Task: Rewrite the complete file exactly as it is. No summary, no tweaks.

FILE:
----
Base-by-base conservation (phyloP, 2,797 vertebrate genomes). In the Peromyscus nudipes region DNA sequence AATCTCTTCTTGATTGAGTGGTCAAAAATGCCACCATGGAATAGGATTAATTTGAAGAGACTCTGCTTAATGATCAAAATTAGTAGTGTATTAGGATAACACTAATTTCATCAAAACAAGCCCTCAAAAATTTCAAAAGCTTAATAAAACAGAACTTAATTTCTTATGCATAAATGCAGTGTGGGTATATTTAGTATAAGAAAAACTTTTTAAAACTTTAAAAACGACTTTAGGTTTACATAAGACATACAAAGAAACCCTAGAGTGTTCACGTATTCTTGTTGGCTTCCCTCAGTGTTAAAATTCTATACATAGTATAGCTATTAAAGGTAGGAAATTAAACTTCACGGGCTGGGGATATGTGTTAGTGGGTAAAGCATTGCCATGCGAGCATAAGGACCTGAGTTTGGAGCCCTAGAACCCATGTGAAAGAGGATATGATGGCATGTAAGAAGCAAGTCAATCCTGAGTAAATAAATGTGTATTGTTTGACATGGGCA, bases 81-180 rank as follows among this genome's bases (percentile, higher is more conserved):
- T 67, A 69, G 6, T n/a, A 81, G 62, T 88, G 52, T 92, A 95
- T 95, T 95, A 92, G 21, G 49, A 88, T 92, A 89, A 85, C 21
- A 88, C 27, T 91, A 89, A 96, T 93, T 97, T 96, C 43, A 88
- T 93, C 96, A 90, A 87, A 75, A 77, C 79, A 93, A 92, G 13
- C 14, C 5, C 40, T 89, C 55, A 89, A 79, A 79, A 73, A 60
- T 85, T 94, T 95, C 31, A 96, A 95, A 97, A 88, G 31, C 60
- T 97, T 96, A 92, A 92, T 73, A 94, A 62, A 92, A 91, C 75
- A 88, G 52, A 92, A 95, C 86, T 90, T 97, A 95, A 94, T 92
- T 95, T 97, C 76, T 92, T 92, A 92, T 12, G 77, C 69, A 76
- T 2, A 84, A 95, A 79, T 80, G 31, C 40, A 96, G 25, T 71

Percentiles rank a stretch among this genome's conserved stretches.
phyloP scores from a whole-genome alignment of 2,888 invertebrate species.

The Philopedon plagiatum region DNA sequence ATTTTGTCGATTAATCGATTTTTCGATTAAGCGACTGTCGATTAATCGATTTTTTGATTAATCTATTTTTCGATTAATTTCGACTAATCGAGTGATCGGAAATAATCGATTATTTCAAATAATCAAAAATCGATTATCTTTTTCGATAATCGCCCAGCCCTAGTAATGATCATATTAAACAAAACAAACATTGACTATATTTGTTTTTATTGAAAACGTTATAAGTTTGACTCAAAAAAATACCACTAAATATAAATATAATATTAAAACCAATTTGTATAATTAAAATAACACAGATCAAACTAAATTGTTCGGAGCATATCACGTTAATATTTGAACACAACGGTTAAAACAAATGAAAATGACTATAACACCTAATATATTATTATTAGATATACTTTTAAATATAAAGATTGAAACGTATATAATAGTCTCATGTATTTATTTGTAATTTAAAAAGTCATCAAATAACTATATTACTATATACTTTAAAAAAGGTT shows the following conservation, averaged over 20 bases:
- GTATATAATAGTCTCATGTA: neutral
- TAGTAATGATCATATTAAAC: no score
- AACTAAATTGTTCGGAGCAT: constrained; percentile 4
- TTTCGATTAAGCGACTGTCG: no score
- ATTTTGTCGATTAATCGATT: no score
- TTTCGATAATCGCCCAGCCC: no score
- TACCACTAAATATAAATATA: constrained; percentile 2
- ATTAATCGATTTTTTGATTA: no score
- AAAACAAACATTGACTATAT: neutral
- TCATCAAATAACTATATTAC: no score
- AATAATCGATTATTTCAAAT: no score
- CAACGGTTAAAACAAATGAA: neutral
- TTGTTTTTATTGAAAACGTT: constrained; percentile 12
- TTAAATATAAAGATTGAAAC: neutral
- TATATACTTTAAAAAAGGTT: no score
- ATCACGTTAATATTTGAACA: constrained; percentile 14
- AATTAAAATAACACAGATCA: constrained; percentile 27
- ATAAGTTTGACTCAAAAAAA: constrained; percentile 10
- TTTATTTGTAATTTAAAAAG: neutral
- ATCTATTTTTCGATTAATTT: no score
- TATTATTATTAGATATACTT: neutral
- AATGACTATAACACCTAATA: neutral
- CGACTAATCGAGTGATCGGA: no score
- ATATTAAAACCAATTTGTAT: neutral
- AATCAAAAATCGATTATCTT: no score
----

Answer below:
Base-by-base conservation (phyloP, 2,797 vertebrate genomes). In the Peromyscus nudipes region DNA sequence AATCTCTTCTTGATTGAGTGGTCAAAAATGCCACCATGGAATAGGATTAATTTGAAGAGACTCTGCTTAATGATCAAAATTAGTAGTGTATTAGGATAACACTAATTTCATCAAAACAAGCCCTCAAAAATTTCAAAAGCTTAATAAAACAGAACTTAATTTCTTATGCATAAATGCAGTGTGGGTATATTTAGTATAAGAAAAACTTTTTAAAACTTTAAAAACGACTTTAGGTTTACATAAGACATACAAAGAAACCCTAGAGTGTTCACGTATTCTTGTTGGCTTCCCTCAGTGTTAAAATTCTATACATAGTATAGCTATTAAAGGTAGGAAATTAAACTTCACGGGCTGGGGATATGTGTTAGTGGGTAAAGCATTGCCATGCGAGCATAAGGACCTGAGTTTGGAGCCCTAGAACCCATGTGAAAGAGGATATGATGGCATGTAAGAAGCAAGTCAATCCTGAGTAAATAAATGTGTATTGTTTGACATGGGCA, bases 81-180 rank as follows among this genome's bases (percentile, higher is more conserved):
- T 67, A 69, G 6, T n/a, A 81, G 62, T 88, G 52, T 92, A 95
- T 95, T 95, A 92, G 21, G 49, A 88, T 92, A 89, A 85, C 21
- A 88, C 27, T 91, A 89, A 96, T 93, T 97, T 96, C 43, A 88
- T 93, C 96, A 90, A 87, A 75, A 77, C 79, A 93, A 92, G 13
- C 14, C 5, C 40, T 89, C 55, A 89, A 79, A 79, A 73, A 60
- T 85, T 94, T 95, C 31, A 96, A 95, A 97, A 88, G 31, C 60
- T 97, T 96, A 92, A 92, T 73, A 94, A 62, A 92, A 91, C 75
- A 88, G 52, A 92, A 95, C 86, T 90, T 97, A 95, A 94, T 92
- T 95, T 97, C 76, T 92, T 92, A 92, T 12, G 77, C 69, A 76
- T 2, A 84, A 95, A 79, T 80, G 31, C 40, A 96, G 25, T 71

Percentiles rank a stretch among this genome's conserved stretches.
phyloP scores from a whole-genome alignment of 2,888 invertebrate species.

The Philopedon plagiatum region DNA sequence ATTTTGTCGATTAATCGATTTTTCGATTAAGCGACTGTCGATTAATCGATTTTTTGATTAATCTATTTTTCGATTAATTTCGACTAATCGAGTGATCGGAAATAATCGATTATTTCAAATAATCAAAAATCGATTATCTTTTTCGATAATCGCCCAGCCCTAGTAATGATCATATTAAACAAAACAAACATTGACTATATTTGTTTTTATTGAAAACGTTATAAGTTTGACTCAAAAAAATACCACTAAATATAAATATAATATTAAAACCAATTTGTATAATTAAAATAACACAGATCAAACTAAATTGTTCGGAGCATATCACGTTAATATTTGAACACAACGGTTAAAACAAATGAAAATGACTATAACACCTAATATATTATTATTAGATATACTTTTAAATATAAAGATTGAAACGTATATAATAGTCTCATGTATTTATTTGTAATTTAAAAAGTCATCAAATAACTATATTACTATATACTTTAAAAAAGGTT shows the following conservation, averaged over 20 bases:
- GTATATAATAGTCTCATGTA: neutral
- TAGTAATGATCATATTAAAC: no score
- AACTAAATTGTTCGGAGCAT: constrained; percentile 4
- TTTCGATTAAGCGACTGTCG: no score
- ATTTTGTCGATTAATCGATT: no score
- TTTCGATAATCGCCCAGCCC: no score
- TACCACTAAATATAAATATA: constrained; percentile 2
- ATTAATCGATTTTTTGATTA: no score
- AAAACAAACATTGACTATAT: neutral
- TCATCAAATAACTATATTAC: no score
- AATAATCGATTATTTCAAAT: no score
- CAACGGTTAAAACAAATGAA: neutral
- TTGTTTTTATTGAAAACGTT: constrained; percentile 12
- TTAAATATAAAGATTGAAAC: neutral
- TATATACTTTAAAAAAGGTT: no score
- ATCACGTTAATATTTGAACA: constrained; percentile 14
- AATTAAAATAACACAGATCA: constrained; percentile 27
- ATAAGTTTGACTCAAAAAAA: constrained; percentile 10
- TTTATTTGTAATTTAAAAAG: neutral
- ATCTATTTTTCGATTAATTT: no score
- TATTATTATTAGATATACTT: neutral
- AATGACTATAACACCTAATA: neutral
- CGACTAATCGAGTGATCGGA: no score
- ATATTAAAACCAATTTGTAT: neutral
- AATCAAAAATCGATTATCTT: no score